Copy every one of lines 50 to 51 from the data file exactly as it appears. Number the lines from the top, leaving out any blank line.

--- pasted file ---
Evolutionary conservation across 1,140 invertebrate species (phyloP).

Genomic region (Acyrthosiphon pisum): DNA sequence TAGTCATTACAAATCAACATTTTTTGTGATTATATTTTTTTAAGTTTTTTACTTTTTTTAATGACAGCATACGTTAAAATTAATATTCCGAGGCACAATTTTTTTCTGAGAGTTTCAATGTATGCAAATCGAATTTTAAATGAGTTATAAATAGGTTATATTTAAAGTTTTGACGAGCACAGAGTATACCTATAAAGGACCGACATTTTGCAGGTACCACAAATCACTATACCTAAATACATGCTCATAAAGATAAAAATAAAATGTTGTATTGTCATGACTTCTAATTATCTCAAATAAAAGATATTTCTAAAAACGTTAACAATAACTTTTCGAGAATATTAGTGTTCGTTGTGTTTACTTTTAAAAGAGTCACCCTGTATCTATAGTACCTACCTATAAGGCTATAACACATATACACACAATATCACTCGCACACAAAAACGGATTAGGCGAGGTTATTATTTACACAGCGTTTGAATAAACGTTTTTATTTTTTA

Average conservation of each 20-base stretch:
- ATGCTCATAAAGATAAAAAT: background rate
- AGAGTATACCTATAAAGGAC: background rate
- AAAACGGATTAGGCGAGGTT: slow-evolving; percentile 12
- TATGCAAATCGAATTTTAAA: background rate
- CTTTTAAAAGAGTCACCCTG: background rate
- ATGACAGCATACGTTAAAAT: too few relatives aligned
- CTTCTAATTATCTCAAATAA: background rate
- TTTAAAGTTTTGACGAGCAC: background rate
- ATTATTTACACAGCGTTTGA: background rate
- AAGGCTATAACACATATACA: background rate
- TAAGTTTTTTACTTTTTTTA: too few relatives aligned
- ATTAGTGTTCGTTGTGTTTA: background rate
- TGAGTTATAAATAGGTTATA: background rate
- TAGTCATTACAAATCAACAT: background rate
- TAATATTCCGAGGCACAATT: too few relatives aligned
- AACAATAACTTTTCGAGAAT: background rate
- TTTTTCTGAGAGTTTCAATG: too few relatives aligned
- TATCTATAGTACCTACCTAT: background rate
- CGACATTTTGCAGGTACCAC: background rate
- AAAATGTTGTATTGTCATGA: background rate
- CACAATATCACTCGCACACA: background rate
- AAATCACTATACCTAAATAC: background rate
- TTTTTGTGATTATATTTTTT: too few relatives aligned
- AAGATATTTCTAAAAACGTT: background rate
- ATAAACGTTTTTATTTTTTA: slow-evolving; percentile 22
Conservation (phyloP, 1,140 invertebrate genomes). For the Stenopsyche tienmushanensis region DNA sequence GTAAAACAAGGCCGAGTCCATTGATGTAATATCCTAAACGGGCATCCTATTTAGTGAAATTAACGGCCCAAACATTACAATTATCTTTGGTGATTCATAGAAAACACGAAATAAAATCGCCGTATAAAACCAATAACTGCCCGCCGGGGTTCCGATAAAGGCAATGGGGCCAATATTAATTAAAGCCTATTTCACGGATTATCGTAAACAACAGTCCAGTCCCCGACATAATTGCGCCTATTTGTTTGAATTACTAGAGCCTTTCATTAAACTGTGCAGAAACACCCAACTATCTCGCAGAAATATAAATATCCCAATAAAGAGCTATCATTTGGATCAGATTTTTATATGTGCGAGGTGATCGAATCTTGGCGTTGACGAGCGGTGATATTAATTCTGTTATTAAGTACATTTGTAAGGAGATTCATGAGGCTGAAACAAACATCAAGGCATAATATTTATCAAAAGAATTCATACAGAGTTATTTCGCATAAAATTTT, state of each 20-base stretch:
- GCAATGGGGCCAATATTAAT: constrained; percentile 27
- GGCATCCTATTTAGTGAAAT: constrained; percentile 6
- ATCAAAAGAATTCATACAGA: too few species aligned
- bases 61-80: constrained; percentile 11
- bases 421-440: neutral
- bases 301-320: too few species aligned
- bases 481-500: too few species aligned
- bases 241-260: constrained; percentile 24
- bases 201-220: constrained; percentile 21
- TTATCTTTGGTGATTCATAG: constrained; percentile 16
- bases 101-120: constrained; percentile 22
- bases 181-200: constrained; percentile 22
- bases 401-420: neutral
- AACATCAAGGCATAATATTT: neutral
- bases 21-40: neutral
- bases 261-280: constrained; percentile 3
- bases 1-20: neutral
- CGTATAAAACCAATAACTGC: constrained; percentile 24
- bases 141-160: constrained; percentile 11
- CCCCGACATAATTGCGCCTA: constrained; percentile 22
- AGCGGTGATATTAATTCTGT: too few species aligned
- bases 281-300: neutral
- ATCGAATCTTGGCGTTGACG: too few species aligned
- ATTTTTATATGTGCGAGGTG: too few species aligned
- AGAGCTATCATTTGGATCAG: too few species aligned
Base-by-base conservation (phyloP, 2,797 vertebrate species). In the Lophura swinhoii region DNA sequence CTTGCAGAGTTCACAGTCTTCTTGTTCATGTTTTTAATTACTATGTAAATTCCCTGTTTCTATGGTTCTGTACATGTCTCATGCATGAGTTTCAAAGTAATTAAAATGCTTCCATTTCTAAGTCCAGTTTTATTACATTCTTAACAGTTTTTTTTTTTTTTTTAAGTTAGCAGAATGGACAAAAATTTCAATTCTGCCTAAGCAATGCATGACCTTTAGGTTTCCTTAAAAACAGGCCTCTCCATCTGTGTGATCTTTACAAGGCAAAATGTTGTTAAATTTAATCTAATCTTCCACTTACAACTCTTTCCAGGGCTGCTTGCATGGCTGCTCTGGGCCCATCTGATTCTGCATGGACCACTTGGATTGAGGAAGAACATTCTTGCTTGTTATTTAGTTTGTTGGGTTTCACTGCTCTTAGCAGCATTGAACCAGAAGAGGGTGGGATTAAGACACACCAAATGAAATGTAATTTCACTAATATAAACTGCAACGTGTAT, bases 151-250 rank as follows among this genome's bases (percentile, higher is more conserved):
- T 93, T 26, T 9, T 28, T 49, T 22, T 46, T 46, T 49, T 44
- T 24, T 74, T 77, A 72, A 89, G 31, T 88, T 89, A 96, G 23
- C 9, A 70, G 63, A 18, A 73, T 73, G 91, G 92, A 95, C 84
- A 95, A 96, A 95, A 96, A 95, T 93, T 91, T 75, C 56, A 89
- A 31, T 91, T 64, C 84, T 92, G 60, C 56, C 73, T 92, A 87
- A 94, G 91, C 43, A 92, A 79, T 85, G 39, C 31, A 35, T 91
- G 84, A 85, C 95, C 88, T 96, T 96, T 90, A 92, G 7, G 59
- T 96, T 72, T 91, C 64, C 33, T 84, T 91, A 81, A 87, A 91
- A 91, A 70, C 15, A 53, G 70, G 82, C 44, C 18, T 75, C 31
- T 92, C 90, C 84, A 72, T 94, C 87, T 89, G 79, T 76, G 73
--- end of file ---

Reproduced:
- AGCGGTGATATTAATTCTGT: too few species aligned
- bases 281-300: neutral